Portrait of a Learner 4-8

Systems Change


Factor Connections

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Creativity is a dynamic and iterative process (mental, material, and/or social) of making new connections, exploring, and transforming the world in new and meaningful ways. Creativity is typically defined as a combination of divergent/experimental thinking—generating new ideas—and convergent/evaluative thinking to narrow them in, resulting in novel products that are meaningful to the creator and also, often, to the surrounding community. This creative process is a core element of all learning experiences, because individuals usually learn most effectively when they play an active role in constructing their understandings. Students' early Creativity has been shown to predict later Creativity and academic success.

Main Ideas

There are many pathways to Creativity, but in general learners are most likely to think creatively when they feel confident and supported in their ability to explore, take risks and make mistakes, to ask questions and try new solutions. Opportunities for exploration help encourage learners to come up with multiple possible solutions to a problem. Some research suggests that children with ADHD may experience more frequent “mind wandering” (a shift of focus away from a given task to other unrelated thoughts), which has been shown in some cases to lead to increased Creativity. Creativity also often emerges from Collaboration, either during play, or during semi-structured group projects, where learners can improvise, consider others perspectives, and build off one another, generating novelty both individually and as a group. That is, collaborative Creativity allows for a participatory and dynamic creative process where individuals can play different roles, bring different viewpoints, and can support learners in seeing how they can be creative in new ways.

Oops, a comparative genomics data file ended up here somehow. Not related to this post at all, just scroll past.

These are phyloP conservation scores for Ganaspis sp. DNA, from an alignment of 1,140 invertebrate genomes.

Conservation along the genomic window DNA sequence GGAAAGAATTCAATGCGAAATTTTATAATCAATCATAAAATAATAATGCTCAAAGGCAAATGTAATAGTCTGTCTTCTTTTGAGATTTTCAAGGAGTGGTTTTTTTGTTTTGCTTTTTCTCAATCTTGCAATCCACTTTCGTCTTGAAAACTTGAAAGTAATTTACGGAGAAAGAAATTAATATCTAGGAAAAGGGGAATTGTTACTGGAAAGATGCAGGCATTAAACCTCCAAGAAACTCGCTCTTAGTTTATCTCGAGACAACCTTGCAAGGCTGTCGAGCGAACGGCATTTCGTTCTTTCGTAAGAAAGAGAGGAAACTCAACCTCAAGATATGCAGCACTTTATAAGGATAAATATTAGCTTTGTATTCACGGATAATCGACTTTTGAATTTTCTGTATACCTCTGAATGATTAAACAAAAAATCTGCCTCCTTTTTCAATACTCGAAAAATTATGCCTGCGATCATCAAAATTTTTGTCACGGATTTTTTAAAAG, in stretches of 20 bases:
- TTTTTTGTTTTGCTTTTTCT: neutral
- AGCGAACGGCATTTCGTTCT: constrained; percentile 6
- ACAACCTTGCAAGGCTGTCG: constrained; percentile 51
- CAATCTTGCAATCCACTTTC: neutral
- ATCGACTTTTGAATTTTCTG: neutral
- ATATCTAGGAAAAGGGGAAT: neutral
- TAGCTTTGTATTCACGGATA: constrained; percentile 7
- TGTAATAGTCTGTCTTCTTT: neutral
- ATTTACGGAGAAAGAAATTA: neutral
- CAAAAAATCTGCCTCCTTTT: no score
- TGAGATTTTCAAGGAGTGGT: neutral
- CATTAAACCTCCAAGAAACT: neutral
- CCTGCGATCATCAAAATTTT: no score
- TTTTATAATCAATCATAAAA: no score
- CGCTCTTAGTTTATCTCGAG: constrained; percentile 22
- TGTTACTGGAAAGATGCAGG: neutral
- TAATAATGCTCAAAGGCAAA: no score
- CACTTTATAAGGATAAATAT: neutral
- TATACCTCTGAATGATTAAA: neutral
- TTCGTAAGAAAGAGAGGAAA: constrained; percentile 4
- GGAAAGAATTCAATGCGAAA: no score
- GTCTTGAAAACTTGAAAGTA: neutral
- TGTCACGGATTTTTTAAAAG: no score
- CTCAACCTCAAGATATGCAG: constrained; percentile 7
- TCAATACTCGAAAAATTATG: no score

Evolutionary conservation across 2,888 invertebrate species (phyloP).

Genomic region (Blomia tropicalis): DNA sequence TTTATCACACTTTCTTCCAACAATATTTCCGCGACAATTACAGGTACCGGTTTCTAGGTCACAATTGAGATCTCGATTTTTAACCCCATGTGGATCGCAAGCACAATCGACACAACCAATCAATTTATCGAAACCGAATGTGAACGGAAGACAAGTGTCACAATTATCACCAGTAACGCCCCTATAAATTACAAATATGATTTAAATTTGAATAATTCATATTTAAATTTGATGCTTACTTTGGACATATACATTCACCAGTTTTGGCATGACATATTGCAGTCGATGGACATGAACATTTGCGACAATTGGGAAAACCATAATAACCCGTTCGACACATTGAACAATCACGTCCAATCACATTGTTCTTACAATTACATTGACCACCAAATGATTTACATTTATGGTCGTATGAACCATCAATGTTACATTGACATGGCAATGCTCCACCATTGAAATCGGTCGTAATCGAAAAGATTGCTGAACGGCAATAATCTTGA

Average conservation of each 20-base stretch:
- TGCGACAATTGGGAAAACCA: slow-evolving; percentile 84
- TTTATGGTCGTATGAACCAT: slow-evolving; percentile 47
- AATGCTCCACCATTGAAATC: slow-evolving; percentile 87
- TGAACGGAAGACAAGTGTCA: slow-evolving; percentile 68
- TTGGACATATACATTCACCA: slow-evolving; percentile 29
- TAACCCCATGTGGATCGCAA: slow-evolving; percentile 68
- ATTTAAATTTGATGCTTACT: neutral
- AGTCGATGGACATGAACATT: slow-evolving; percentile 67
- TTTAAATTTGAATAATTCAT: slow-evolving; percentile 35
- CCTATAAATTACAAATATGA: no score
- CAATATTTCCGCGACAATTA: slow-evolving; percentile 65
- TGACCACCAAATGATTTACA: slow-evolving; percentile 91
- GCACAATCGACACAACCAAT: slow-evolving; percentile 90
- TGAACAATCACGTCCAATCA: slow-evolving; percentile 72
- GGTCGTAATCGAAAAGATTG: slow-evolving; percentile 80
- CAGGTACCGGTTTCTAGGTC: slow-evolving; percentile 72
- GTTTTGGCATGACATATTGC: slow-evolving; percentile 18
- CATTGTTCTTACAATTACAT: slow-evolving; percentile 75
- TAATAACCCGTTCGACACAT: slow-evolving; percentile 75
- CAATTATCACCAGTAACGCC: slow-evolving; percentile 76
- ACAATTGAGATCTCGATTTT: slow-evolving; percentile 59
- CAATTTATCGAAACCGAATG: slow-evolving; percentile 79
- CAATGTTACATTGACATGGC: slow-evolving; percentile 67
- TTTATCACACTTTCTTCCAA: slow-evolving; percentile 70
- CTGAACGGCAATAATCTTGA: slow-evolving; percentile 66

Learner's environments across home and school play a pivotal role in encouraging Creativity. In order to allow Creativity to flourish, learners' environments must allow for flexibility—with open-ended tasks, unstructured conversations, respect for the learner, a Sense of Belonging, and independence. Providing ample time and comfort and expectations of ambiguity and failure, can support a learner's natural Creativity. In addition, creative learning is also enhanced by carefully-designed guiding structures or scaffolds, which ensures that learners are moving towards their learning goals through the creative process.

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